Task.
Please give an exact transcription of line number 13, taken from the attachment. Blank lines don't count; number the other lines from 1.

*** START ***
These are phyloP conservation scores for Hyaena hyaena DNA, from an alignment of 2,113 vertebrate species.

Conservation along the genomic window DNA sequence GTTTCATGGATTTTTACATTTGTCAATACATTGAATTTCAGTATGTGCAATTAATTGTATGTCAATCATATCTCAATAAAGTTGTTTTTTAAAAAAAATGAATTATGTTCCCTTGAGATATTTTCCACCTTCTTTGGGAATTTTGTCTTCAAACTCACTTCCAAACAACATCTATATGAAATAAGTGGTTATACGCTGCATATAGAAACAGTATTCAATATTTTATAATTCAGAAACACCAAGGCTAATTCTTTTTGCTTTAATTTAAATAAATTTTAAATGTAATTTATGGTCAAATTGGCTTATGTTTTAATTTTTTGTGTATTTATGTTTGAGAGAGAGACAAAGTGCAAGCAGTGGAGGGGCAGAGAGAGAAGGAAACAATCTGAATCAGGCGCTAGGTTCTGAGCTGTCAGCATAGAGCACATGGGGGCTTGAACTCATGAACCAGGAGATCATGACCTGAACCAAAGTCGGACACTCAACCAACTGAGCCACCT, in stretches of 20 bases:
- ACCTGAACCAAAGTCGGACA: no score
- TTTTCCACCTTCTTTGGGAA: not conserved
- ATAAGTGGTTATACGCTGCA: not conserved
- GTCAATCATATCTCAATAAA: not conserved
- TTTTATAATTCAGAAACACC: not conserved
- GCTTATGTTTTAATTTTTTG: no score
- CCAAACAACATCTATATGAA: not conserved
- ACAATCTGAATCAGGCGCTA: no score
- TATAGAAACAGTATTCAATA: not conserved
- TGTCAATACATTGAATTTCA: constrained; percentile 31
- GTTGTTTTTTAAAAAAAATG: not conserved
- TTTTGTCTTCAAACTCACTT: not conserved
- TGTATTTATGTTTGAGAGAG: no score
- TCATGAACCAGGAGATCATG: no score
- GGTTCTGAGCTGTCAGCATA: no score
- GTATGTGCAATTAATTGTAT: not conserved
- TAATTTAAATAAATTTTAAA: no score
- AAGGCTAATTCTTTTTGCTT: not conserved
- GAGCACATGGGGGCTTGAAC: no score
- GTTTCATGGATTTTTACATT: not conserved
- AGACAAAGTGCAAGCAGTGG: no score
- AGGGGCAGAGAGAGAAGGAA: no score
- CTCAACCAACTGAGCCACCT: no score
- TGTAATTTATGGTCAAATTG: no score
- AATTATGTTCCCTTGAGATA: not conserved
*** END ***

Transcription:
- GTTGTTTTTTAAAAAAAATG: not conserved